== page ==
On the opening weekend of the Reykjavik Arts Festival in Iceland, May 16–18, Obrist staged the latest of his “experiment marathons” in collaboration with the artist Olafur Eliasson. The event provided the basis for one of the main exhibitions of the festival (which concluded June 5) and is the principal summer attraction at the Reykjavik Art Museum (through August 24), in a show that combines documentation of this year’s experiments with installations related to those of past years. According to press materials put out by the festival, “among the presenters [in the marathon] were artists Marina Abramovic, Jonas Mekas, Fia Backström, Carolee Schneemann, Pedro Reyes, Carlos Cruz-Diez, and Jimmie Durham; scientists Israel Rosenfield and Luc Steels; architects Neri Oxman and David Adjaye; musician Brian Eno; cultural impresario John Brockman; psychosexual therapist Dr. Ruth Westheimer; and arts patron Francesca von Habsburg.”
Sounds exciting, but what exactly is an experiment marathon? In Reykjavik, at any rate, artists and experts took turns in front of a seated audience, each offering their own interpretation of “experiment.” Some chose to talk, discussing the idea of experimentation in their work or elsewhere, while others took more active approaches. Eno led the audience in a group rendition of “Can’t Help Falling in Love”; Dr. Ruth sent the men in the audience home to admire their penises and the women to do Kegel exercises and wink at car drivers; and Schneemann may have stolen the show by having a naked woman ride a white horse into the space.
At the event’s conclusion, ARTINFO asked Obrist a few questions over e-mail to learn more about it.
Hans Ulrich, can you explain how curating an experiment marathon differs from curating an art exhibition or performance event?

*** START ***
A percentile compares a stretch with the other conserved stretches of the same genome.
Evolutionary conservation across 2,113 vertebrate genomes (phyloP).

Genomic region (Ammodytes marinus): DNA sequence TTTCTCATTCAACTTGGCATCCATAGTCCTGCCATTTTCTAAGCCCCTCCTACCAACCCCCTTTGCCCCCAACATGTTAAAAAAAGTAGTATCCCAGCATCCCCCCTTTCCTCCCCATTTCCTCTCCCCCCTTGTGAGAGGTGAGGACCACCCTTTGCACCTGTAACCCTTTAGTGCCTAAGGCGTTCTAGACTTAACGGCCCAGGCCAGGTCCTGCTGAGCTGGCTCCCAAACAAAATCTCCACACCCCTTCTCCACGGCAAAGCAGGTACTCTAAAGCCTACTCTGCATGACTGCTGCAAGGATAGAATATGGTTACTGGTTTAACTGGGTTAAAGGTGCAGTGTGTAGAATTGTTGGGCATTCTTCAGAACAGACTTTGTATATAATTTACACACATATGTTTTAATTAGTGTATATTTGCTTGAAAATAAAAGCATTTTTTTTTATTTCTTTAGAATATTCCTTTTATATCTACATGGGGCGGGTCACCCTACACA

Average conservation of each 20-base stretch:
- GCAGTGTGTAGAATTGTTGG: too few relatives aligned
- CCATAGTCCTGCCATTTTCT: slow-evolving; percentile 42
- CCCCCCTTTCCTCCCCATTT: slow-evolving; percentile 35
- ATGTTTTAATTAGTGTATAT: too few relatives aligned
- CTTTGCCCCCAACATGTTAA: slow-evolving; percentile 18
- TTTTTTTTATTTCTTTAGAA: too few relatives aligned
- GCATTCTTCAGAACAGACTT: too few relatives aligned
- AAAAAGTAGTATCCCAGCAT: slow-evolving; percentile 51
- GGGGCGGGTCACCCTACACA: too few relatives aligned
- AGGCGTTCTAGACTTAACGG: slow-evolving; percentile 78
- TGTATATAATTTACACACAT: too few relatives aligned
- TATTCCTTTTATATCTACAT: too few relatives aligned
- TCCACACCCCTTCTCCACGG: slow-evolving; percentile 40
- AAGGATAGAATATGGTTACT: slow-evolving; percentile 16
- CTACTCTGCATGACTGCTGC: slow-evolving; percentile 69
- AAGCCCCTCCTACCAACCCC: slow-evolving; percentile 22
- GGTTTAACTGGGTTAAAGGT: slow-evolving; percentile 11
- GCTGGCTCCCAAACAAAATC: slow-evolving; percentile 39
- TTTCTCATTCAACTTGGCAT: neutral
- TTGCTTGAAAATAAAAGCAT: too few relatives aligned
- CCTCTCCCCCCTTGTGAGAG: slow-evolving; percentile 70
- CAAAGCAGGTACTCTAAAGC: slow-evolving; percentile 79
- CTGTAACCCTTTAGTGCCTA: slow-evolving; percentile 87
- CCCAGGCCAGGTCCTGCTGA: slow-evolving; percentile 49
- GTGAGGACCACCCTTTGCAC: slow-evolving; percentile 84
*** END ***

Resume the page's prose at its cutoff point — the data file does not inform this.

There are many similarities between curating a marathon and a big exhibition — in both cases you work very closely with artists on their projects. The difference is the length of time between the production [of the projects] and their reception.
How does the exhibition that continues at the Reykjavik Art Museum relate to the initial marathon weekend?
When we did the first experiment marathon, we discussed the question of an archive a great deal, so the idea came up that at every new marathon we would show the archive of all the previous marathons. We also wanted to show the archive of “Laboratorium,” a show Barbara Vanderlinden and I curated in Belgium in 1999. The primary focus of “Laboratorium” was how to bring science into an exhibition. Artists and scientists were invited to talk about the laboratorium, about their studios, about their science labs. Examples of different labs that had happened in Antwerp included Rosemarie Trockel with her sleeping lab, Jonas Mekas revisiting Andy Warhol’s factory, and Luc Steels developing color recognition experiments and robots.
Speaking of the marathons’ history, the marathon in Reykjavik was the third event with this title — following marathons at the Serpentine in 2006 and 2007 — and a number of the same individuals were involved. Is it possible to talk about the cumulative progress that the marathons have made?